Magic: The Gathering's metaplot is infamous for this. In the "Tempest" block, the character Crovax was set up as a tragic anti-hero who meets a sad end...but rather than kill him off there they have him unexpectedly survive and turn into an alien cyborg Hitler. The supporting character Ertai is a smug but amusing wizard with an Awesome Ego who ends up Crovax's prisoner as part of a Break the Haughty arch for him. How will he get out of this scrape? He won't: He gets turned into a monster, becomes instantly evil, tries to kill all his former friends and then dies without redemption.
In the climax of that same long-running story, the ultimate good guy Wizard Classic protagonist/messiah Urza, who was set up as the game's Big Good hero for six years, mind you, is on the brink of sealing his victory against the techno-demons he's battled for 5,000 years...and then he decides that, actually, he'd rather be on their side after all. He does get a measure of redemption later...after he's been killed and reduced to a talking severed head. So yeah.
The Mirrodin block followed a trio of destiny-touched misfits trying to save their world from a tyrant most don't even know exists. They succeed! ...and then in the sequel we find out that the main character has been turned into a monster/zombie/demon who turns right around conquers the world for an even worse force. And in this story The Bad Guy Wins, so not only is she never redeemed, she even survives.
Every time there's an Edition change in Forgotten Realms, they take the pruning shears to the various established characters and the deities. Some get awesome deaths. Azuth the god of mages, an ascended mortal that got his position by kicking the ass of the previous god of mages, pretty much gets eaten by Asmodeus to fuel his ascension to godhood.
For the 4th Edition, they literally drop a continent on several Realms to get rid of them.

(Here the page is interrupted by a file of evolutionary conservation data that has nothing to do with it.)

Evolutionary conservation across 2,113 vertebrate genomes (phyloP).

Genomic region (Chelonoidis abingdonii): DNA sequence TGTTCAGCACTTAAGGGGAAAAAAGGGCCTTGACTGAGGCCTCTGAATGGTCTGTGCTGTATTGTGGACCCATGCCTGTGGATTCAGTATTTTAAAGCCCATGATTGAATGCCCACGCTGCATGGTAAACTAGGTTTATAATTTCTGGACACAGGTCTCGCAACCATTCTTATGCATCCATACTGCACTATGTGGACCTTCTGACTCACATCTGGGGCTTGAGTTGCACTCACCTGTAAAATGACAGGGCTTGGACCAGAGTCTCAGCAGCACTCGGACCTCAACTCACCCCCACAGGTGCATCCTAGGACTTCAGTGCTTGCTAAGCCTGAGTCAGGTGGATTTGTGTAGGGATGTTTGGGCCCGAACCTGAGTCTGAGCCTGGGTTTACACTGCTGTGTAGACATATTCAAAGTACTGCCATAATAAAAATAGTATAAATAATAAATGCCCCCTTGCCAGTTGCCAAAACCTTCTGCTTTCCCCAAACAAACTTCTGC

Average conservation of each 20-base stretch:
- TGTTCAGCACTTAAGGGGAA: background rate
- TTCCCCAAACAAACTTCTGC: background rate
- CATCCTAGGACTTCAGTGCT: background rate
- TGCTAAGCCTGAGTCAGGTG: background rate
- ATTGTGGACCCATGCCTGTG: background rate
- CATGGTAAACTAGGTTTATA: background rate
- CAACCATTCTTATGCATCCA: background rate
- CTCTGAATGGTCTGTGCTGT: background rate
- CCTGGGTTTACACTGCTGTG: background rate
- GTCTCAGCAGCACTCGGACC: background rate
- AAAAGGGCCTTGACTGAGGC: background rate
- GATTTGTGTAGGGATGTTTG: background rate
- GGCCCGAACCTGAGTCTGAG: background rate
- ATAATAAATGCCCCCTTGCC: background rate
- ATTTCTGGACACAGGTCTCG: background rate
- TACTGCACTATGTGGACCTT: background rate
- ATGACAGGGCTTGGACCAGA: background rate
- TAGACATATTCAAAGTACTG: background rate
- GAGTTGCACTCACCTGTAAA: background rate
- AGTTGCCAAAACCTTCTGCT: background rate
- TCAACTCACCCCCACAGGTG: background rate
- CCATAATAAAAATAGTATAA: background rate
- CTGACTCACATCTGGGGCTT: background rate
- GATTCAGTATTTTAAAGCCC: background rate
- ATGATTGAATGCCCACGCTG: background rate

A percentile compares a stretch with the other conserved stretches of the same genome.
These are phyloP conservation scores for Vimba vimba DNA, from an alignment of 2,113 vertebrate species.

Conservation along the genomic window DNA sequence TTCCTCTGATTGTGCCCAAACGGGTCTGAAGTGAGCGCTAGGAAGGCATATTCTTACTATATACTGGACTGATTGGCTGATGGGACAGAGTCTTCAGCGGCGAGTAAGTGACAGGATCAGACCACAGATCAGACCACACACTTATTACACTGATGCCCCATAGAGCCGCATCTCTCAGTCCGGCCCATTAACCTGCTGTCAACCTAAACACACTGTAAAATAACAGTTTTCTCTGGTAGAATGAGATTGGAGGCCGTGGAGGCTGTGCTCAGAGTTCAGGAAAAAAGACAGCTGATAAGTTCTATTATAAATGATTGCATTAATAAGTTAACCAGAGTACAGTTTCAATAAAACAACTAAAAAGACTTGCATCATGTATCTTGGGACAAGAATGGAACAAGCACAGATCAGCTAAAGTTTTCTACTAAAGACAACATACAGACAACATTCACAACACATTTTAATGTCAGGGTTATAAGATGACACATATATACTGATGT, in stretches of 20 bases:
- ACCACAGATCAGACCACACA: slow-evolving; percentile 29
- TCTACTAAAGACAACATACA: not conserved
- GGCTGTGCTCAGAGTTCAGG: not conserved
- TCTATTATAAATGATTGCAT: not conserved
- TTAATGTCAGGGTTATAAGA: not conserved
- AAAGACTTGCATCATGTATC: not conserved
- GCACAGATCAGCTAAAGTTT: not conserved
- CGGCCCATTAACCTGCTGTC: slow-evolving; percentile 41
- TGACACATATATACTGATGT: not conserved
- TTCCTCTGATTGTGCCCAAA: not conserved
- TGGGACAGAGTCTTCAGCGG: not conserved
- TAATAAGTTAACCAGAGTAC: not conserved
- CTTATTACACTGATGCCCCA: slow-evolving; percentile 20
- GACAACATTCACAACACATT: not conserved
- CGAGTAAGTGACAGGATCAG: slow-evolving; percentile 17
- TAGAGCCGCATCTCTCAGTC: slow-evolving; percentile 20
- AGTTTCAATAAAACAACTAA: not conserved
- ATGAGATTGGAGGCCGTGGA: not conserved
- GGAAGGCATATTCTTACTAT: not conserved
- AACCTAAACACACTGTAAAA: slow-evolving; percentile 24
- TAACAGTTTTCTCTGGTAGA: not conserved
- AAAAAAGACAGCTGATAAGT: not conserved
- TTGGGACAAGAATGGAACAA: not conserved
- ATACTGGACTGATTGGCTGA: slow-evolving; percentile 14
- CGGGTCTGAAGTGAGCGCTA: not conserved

Rumour has it that Mystra, greater deity of magic, got killed by getting hit on the back of the head, along with numerous other characters, though most of them departed in ways that imply they can be brought back *groan* .
In addition to the actual deaths, the 4th Edition also wrote out a fair number of gods (some very old and quite prominent) by retconniningly revealing that they were actually aspects of other gods all along. The gods may not be dead as such, but they were definitely written out of the setting in an unexpectedly anti-climactic and mundane way...
The Squats of Warhammer 40,000 got a hive-fleet dropped on them. Some fans argue that the Squats are Old Shame and deserved to be removed, while Squats fans will invoke They Changed It, Now It Sucks. Games Workshop has stated numerous times that they have no desire to revisit the issue or argue about it with fans, however they did include a reference to the Squats in the latest version of the game listing them as a non-extinct species, and they still allow them to be played in official events as long as the figurines are drafted under an officially supported army's codex.
In Warhammer, the fabled Bretonnian king Gilles le Breton was killed randomly by a black-feather arrow in a battle with Orcs. His sudden and tragic death came out of nowhere and shocked the people of Bretonnia so much that in their society, archers and other users of ranged weapons are largely shunned. He's not really dead, though...
BattleTechinadvertently dropped a bridge on a major group. The Black Thorns were a mercenary group originating from ComStar that specialized in anti-Clan tactics. The Black Thorns had two dedicated novels were often mentioned in sourcebooks. Come a Time Skip and the outbreak of the Word of Blake Jihad, the Blakeists dropped a whole bunch of nukes, kinetic kill projectiles, and biological weapons of dozens of planets. When an author began the preliminary fact-checking to write a new Black Thorns novel, he realized that planet that the Thorns were garrisoned on was one that got cleansed of life. Word of God confirmed that the Thorns were annihilated with no survivors.